Second one I want to run through is titled ultra processed diets cause excess calorie intake and weight gain an inpatient randomized controlled trial lead author is Kevin Hall. It comes out of cell metabolism and it was published in 2019. In fact, this last month, July of 2019. Now the highlights really, really interesting. And I don’t think surprising, but it’s, it’s kind of nice to see it, not just as something you hear from others, but something you actually see in a studied setting. So what they did is they looked at ultra processed foods and how it affected energy intake or calorie intake in 20 weight, stable adults. So these folks were kind of middle of the road with their BMI, they are 27 plus or minus 1.5. So what they did is they took these folks and they had two weeks of ultra processed food or two weeks of unprocessed food. And then they flipped so randomized for this. And interestingly, the meals were designed to be matched for calories, energy density, macronutrients, sugar, sodium, and fiber. And they were told, consume what you want. So in both cases just consume what you’d like. But what they found is that during the two weeks, when they had the ultra processed food, they averaged 508 more calories per day per day. These are the same people. They flipped them. So again, you’re, if you’re in group A, maybe you had the unprocessed first, and then you went to the process. If you’re in group B, you did the reverse, but everyone’s going through both of them. And yet when you’re in the ultra processed diet group, you’re eating 508 more calories per day. Think of that in terms of the choices we make on a daily basis, the biggest impact was on carbohydrates and fats. The foods chosen in this unlimited access situation were 280 higher per day in carbohydrates, and 230 higher in fats, no change in proteins between the two groups, weight changes, no, not a surprise here, highly correlated with energy intake. So the more they ate, the more their weight went up, participants in the ultra process group gained weight during their two weeks. Those in the unprocessed group actually lost weight during that time period, really, really some interesting stuff.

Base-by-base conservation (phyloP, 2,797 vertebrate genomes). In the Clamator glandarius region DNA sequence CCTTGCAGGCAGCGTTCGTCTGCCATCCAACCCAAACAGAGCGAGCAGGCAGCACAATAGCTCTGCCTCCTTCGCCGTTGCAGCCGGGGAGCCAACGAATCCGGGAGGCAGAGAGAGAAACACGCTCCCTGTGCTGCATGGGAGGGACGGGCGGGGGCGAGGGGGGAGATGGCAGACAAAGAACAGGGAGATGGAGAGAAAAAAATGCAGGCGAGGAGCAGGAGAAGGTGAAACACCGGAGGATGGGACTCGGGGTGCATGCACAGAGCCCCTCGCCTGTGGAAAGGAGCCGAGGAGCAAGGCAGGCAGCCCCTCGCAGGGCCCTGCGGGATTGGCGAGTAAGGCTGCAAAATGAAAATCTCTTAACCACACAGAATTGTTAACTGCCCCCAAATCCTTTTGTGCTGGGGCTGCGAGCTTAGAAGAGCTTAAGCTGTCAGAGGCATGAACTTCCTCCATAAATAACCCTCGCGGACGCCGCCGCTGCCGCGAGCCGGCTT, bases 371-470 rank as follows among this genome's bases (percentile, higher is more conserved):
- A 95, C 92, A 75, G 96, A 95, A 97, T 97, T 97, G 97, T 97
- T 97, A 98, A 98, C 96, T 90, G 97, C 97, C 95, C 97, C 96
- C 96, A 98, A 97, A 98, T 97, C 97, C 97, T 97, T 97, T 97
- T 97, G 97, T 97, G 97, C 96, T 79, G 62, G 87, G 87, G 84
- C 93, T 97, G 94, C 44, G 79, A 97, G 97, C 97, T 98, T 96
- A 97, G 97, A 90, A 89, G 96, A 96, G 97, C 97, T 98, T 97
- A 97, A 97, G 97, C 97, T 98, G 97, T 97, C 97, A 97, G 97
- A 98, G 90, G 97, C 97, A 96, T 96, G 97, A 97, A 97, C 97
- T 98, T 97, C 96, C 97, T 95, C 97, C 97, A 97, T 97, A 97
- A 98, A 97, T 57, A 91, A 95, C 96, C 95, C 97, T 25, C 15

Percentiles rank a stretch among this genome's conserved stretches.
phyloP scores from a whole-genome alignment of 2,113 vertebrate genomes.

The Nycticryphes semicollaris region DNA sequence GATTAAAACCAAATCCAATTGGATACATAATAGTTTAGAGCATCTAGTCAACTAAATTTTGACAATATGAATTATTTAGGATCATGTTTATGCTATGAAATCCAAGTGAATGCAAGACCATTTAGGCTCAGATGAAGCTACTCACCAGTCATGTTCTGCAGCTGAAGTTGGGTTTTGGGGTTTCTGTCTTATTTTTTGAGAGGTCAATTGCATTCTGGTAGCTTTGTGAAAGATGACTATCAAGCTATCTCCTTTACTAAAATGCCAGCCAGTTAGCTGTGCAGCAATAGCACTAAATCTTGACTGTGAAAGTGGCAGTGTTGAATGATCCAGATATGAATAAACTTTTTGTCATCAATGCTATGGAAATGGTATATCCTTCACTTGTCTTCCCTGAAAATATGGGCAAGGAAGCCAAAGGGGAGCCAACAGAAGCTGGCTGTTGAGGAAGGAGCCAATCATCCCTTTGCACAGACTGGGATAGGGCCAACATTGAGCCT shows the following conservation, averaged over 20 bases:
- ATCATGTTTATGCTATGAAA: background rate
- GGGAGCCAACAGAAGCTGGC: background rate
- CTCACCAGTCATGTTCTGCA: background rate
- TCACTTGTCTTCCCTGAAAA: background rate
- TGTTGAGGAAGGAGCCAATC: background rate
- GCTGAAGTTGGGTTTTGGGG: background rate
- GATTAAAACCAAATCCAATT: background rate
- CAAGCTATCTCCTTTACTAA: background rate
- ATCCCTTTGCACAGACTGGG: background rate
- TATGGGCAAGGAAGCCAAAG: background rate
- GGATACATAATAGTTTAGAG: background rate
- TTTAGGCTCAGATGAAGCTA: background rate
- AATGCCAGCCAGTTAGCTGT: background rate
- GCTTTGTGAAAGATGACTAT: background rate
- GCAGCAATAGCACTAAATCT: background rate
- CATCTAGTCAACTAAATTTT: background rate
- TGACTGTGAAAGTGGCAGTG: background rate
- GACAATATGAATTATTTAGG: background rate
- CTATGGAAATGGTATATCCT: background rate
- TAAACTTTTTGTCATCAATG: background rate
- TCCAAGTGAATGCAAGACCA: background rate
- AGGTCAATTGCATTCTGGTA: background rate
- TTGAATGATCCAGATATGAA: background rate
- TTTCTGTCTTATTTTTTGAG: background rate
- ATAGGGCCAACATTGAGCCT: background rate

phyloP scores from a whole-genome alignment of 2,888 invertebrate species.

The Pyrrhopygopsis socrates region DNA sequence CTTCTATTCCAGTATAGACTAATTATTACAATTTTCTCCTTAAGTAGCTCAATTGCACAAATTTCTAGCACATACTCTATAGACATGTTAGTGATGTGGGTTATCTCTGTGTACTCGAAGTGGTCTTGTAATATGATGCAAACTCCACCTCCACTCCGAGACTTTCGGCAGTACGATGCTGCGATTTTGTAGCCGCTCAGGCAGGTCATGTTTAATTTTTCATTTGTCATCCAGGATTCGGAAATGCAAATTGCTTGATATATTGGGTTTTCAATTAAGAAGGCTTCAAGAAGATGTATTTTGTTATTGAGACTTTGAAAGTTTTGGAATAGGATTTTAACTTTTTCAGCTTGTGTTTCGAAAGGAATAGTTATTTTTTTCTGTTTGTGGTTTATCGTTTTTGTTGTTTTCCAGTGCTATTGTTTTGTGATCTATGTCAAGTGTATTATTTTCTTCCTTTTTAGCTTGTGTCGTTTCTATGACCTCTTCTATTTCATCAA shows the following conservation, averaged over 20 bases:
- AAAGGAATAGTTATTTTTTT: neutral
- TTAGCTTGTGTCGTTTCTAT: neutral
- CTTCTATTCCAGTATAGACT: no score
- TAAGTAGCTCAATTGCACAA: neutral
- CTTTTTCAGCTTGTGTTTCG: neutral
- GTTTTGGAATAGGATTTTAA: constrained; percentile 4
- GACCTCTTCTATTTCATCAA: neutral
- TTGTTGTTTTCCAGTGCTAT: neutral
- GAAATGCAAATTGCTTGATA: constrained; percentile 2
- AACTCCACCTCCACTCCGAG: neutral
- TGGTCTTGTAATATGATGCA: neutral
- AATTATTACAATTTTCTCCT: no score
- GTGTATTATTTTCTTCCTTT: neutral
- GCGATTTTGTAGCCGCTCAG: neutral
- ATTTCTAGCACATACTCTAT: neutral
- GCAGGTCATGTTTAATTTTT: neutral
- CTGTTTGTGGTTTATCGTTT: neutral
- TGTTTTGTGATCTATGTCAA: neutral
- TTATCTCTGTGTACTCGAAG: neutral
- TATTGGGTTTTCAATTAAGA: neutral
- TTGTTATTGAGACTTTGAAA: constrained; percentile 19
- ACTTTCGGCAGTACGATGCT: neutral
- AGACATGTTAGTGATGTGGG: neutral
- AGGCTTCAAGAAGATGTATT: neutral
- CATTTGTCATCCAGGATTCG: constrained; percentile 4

The next study, I loved the title it’s it’s to error again is human: exploring a bi-directional relationship between pressure and performance, failure, feedback, lead author is David Harris. I actually know a couple of the other authors, Dr. Samuel Vine, Dr. Mark Wilson. It’s interesting stuff. You look at this and they examined, what was it? 212 individual offensive plays from the NFL, the national football league here in the US over a seven year period. And they compare, they basically categorized them into, was it a high pressure situation? And was there a negative outcome on the previous play? So think about this and think about it for your life. So you’re not a football player probably, but when you make a mistake, what’s the likelihood that the next thing you do, being more likely to also have a mistake or when you’re in a high pressure situation, what’s the likelihood of making a mistake in that situation. And, and it was interesting, not surprising, but a great reminder to us that when they were in a high pressure situation or when they came off of a negative outcome on their last play, they were more likely to have a negative outcome on the next one. So think about that for you, think about that for your clients. How can you handle that differently? How can you prepare differently? Maybe it’s something like self-talk, when you’re in a high pressure situation, do you reflect on what is your self-talk when you come off of a negative outcome in something you’re trying to do, what are you saying to yourself? What are your clients saying to themselves? So think of those two. So high pressure or negative outcome. And when you combine the two it’s even higher, but in either one of those or together, what are you saying to yourself? Are you pausing that? In the NFL you don’t get an extra chance to pause. We do in most cases. So just keep that in mind. It’s, it’s a fascinating study that walks us through how those impact each other.